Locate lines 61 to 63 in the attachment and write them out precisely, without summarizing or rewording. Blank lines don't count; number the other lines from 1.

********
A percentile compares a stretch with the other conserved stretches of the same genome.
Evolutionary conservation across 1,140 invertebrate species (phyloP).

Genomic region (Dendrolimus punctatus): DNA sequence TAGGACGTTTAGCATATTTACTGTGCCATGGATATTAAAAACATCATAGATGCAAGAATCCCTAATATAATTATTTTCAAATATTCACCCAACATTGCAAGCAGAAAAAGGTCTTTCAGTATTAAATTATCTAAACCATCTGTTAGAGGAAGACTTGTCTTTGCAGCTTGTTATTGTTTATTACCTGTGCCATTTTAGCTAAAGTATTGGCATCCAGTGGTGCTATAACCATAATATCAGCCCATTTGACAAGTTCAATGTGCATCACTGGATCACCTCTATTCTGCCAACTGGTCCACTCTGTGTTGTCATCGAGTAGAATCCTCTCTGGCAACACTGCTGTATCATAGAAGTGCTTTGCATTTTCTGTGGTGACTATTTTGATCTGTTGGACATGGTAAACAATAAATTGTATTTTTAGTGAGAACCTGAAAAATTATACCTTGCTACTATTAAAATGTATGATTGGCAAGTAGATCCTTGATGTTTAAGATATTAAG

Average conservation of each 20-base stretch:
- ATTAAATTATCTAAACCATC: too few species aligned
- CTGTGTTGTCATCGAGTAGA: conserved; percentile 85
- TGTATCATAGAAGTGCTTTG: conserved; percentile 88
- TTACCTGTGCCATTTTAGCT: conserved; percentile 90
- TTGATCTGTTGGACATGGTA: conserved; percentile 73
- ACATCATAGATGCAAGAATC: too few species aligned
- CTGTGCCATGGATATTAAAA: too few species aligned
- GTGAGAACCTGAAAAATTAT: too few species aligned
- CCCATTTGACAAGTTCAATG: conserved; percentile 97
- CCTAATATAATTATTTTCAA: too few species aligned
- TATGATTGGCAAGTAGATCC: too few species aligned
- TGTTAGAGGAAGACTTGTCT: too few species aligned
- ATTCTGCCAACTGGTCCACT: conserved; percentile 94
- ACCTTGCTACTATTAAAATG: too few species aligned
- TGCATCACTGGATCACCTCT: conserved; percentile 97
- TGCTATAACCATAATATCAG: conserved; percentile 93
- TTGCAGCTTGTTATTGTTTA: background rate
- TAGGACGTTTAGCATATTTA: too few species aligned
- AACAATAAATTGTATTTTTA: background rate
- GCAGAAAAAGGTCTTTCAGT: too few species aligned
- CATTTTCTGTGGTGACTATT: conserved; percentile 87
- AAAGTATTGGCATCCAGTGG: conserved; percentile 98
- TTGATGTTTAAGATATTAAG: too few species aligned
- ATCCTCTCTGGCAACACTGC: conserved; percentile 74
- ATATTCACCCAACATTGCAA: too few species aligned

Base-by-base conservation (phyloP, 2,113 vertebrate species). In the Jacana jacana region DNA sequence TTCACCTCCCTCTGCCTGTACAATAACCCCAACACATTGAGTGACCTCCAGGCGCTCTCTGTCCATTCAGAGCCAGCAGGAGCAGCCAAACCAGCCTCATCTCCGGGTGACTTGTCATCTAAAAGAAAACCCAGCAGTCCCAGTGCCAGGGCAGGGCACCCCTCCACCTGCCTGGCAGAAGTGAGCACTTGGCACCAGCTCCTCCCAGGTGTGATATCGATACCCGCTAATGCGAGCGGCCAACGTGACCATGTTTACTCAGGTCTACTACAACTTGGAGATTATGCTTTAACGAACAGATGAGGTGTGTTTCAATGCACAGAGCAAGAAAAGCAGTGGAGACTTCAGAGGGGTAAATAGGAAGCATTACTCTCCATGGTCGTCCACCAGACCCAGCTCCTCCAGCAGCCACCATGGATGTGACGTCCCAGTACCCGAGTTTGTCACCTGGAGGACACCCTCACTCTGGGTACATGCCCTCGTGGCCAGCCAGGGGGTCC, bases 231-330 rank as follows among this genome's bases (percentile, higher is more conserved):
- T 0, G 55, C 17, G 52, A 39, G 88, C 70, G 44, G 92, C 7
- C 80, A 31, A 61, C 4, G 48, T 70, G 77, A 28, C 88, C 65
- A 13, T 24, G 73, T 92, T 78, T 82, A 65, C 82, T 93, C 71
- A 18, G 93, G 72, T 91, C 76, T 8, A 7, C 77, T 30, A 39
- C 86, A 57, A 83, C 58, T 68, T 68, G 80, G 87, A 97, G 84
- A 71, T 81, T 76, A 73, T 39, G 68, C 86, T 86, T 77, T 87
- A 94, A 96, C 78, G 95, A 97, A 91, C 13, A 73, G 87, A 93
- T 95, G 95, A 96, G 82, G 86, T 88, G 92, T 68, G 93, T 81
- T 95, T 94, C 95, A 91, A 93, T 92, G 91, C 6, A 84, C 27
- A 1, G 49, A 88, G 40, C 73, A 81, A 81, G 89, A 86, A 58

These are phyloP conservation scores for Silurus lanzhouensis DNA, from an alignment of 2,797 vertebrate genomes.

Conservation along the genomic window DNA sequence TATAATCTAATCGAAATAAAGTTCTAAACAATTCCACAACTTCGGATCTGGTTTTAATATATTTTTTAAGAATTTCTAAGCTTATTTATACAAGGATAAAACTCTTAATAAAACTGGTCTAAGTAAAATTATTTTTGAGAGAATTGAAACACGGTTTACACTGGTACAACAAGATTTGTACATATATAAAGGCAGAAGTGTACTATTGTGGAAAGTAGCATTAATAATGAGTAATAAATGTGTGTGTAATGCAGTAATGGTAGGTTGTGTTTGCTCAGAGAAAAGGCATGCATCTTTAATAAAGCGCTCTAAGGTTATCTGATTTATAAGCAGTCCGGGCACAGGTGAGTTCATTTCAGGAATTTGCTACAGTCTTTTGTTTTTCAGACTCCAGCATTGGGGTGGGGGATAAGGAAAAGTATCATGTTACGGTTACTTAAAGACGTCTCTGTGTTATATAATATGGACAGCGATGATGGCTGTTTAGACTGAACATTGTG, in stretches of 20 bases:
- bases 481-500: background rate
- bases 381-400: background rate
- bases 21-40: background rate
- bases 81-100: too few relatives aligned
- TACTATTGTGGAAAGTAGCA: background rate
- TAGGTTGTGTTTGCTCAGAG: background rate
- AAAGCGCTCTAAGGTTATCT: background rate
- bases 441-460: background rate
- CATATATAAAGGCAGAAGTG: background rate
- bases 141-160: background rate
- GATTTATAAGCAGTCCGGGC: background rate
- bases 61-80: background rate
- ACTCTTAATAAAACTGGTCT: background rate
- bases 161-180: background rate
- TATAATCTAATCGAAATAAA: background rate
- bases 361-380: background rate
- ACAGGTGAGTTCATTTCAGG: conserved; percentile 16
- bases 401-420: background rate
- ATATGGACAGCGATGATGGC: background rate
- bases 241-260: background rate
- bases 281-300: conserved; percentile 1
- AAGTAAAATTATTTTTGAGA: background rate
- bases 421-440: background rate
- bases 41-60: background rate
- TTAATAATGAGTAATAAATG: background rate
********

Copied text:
- ATATGGACAGCGATGATGGC: background rate
- bases 241-260: background rate
- bases 281-300: conserved; percentile 1